Root guard

The standard STP (802.1D), RSTP (802.1W) or 802.1S does not provide any way for a network administrator to securely enforce the topology of a switched Layer 2 network. The forwarding topology of a switched network is calculated on the basis of the root bridge position, along with other parameters. This means any switch can be the root bridge in a network as long as it has the lowest bridge ID. The administrator cannot enforce the position of the root bridge. A better forwarding topology comes with the requirement to place the root bridge at a specific predetermined location. Root guard can be used to predetermine a root bridge location and prevent rogue or unwanted switches from becoming the root bridge.

When root guard is enabled on a port, it keeps the port in a designated role. If the port receives a superior STP Bridge Protocol Data Units (BPDU), it puts the port into a root-inconsistent state and triggers a syslog message and an SNMP trap. The root-inconsistent state is equivalent to the blocking state in 802.1D and to the discarding state in 802.1W. No further traffic is forwarded on this port. This allows the bridge to prevent traffic from being forwarded on ports connected to rogue or misconfigured STP bridges.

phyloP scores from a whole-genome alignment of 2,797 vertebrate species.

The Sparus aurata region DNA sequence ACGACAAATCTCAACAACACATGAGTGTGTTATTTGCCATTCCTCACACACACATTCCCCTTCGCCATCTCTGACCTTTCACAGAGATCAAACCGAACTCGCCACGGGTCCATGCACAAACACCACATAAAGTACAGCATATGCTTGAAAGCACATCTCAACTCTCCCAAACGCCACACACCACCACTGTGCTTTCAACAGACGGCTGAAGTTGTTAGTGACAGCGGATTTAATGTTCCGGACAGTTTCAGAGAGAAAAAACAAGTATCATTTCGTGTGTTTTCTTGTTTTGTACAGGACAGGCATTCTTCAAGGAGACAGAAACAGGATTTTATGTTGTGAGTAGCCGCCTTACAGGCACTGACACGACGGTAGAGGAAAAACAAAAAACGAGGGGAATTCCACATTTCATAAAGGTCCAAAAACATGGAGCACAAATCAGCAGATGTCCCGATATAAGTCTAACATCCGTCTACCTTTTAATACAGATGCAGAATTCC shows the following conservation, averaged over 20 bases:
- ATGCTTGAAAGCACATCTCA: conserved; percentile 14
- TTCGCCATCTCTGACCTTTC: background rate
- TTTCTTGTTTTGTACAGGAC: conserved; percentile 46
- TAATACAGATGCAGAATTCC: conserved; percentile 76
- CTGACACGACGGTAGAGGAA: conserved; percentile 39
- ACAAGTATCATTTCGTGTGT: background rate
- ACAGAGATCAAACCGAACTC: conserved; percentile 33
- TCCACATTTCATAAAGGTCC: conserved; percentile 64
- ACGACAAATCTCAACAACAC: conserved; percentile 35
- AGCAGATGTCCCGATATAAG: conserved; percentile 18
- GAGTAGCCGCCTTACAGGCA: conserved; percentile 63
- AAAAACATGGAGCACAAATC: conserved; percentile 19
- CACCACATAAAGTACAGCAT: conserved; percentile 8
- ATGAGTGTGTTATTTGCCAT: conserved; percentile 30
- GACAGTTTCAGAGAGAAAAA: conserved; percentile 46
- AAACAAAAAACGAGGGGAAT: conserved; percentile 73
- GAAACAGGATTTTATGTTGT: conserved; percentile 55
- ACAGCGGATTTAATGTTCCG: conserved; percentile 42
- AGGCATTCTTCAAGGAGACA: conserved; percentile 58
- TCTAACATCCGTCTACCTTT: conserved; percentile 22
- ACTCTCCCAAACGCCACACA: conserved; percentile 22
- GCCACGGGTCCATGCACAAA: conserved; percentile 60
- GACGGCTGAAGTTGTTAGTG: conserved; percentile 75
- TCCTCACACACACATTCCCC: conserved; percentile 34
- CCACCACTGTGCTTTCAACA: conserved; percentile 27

Once the port stops receiving superior BPDUs, root guard automatically sets the port back to the learning state, and eventually to a forwarding state through the spanning-tree algorithm.

Configure root guard on all ports where the root bridge should not appear. This establishes a protective network perimeter around the core bridged network, cutting it off from the user network.

Note: Root guard may prevent network connectivity if it is improperly configured. Root guard must be configured on the perimeter of the network rather than the core.
Note: For the details of MSTP root guard, see "MSTP root guard".